In THIS ARTICLE, BHL continues his pattern of marshaling sexism, elitism, and willful misunderstanding of justice's impartiality to defend accused rapists who are friends of BHL.
In his new piece BHL both attacks the victim and explicitly argues that friends of BHL should not be subject to the same standards of justice as lesser mortals. On the former, consider this absurdity:
I do not know—but, on the other hand, it would be nice to know, and without delay—how a chambermaid could have walked in alone, contrary to the habitual practice of most of New York’s grand hotels of sending a “cleaning brigade” of two people, into the room of one of the most closely watched figures on the planet.
And consider the continuing insinuation, with no evidence, that the accusers are engaged in some sort of conspiracy:
I hold it against all those who complacently accept the account of this other young woman, this one French, who pretends to have been the victim of the same kind of attempted rape, who has shut up for eight years but, sensing the golden opportunity, whips out her old dossier and comes to flog it on television. . .
How could he possibly know that the person was "pretending" to be a victim? As Tom Scocca at Slate writes, "Yes [BHL], it is exceedingly rare for victims of sexual assault to be quiet about it."
And then consider this!
This morning, I hold it against the American judge who, by delivering him to the crowd of photo hounds, pretended to take him for a subject of justice like any other.
I am troubled by a system of justice modestly termed “accusatory,” meaning that anyone can come along and accuse another fellow of any crime—and it will be up to the accused to prove that the accusation is false and without basis in fact.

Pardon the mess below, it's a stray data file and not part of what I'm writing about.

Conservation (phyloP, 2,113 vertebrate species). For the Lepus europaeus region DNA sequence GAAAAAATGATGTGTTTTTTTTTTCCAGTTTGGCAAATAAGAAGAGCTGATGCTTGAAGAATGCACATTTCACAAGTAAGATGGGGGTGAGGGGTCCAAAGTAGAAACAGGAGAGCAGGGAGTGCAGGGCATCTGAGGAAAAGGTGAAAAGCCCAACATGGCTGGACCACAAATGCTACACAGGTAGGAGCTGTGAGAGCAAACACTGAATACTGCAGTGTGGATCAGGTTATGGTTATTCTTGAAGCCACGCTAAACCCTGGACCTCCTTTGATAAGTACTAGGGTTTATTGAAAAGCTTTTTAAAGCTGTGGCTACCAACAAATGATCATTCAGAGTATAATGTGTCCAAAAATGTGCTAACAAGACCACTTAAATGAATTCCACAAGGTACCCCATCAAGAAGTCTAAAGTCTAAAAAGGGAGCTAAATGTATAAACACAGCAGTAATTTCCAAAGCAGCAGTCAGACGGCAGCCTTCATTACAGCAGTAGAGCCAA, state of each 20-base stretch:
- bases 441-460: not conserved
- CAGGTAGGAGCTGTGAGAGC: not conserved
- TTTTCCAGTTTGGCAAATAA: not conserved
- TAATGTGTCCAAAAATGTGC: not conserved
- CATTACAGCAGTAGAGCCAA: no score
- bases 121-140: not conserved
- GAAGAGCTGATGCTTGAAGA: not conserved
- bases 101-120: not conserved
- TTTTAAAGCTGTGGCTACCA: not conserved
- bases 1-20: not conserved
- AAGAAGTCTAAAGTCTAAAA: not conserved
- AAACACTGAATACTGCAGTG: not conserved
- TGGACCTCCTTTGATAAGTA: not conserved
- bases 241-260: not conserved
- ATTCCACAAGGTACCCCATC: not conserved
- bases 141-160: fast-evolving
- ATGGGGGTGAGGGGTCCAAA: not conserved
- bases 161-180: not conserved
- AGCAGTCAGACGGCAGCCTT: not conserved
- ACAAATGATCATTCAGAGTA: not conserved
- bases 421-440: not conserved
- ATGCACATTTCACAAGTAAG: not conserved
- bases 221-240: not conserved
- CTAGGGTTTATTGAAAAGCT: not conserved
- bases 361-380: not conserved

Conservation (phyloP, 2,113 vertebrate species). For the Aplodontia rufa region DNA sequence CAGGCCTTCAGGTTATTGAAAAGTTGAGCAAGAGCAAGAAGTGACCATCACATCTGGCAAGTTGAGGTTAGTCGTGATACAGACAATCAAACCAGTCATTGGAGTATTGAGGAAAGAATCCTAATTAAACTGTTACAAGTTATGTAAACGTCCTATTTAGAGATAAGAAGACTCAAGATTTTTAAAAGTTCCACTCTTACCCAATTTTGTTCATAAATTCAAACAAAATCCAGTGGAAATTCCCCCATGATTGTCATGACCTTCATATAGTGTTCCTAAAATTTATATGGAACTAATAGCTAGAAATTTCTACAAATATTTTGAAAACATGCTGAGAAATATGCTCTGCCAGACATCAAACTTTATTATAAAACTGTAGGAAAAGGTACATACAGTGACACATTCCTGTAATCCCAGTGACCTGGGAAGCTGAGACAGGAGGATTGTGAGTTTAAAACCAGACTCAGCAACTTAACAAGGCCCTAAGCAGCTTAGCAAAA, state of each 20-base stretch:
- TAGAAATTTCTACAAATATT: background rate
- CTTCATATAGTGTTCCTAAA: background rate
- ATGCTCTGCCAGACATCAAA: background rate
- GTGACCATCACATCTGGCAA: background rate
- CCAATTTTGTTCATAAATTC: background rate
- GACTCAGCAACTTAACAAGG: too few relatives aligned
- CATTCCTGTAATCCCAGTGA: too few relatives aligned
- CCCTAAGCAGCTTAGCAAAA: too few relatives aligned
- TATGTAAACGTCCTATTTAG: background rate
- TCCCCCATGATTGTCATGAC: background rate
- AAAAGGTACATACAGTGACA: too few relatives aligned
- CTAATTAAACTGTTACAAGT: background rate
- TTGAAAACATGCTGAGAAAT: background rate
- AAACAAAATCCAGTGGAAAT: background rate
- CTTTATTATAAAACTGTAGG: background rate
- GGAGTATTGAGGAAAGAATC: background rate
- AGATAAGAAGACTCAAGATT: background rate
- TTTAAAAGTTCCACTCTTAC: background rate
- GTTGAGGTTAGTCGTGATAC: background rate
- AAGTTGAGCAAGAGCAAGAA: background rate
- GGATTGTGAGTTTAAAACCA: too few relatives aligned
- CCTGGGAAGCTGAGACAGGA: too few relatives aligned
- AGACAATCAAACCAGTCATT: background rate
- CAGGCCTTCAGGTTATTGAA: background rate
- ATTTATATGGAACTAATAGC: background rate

This continues the unbelievable foulness of the essay in a number of ways. First, BHL is sincerely claiming that his friends should not be a "subject of justice like any other." I can't even see how it's possible to believe something like that, because the very expression of the belief betrays incompetence at even using the word "justice." Second, BHL is just telling a falsehood about the American justice system. In the United States a very strong burden of proof lies on the accuser. The alleged victim in this case was treated by the Special Victims Unit in New York City, and the prosecutor came to the conclusion that there was enough evidence to make the case, again the burden of which falls entirely on the prosecution in the United States.
For the earlier article by BHL on Roman Polanski's rape of a thirteen year old, where BHL helpfully informs us that "there are degrees in the scale of crimes" see HERE. One of the ironies in this situation is that if BHL and others had not succeeded in protecting Polanski from justice, Dominique Strauss-Kahn might have been given bail. The American judge rightfully had no confidence that European governments would extradite accused rapists who are rich, famous, and have friends like BHL.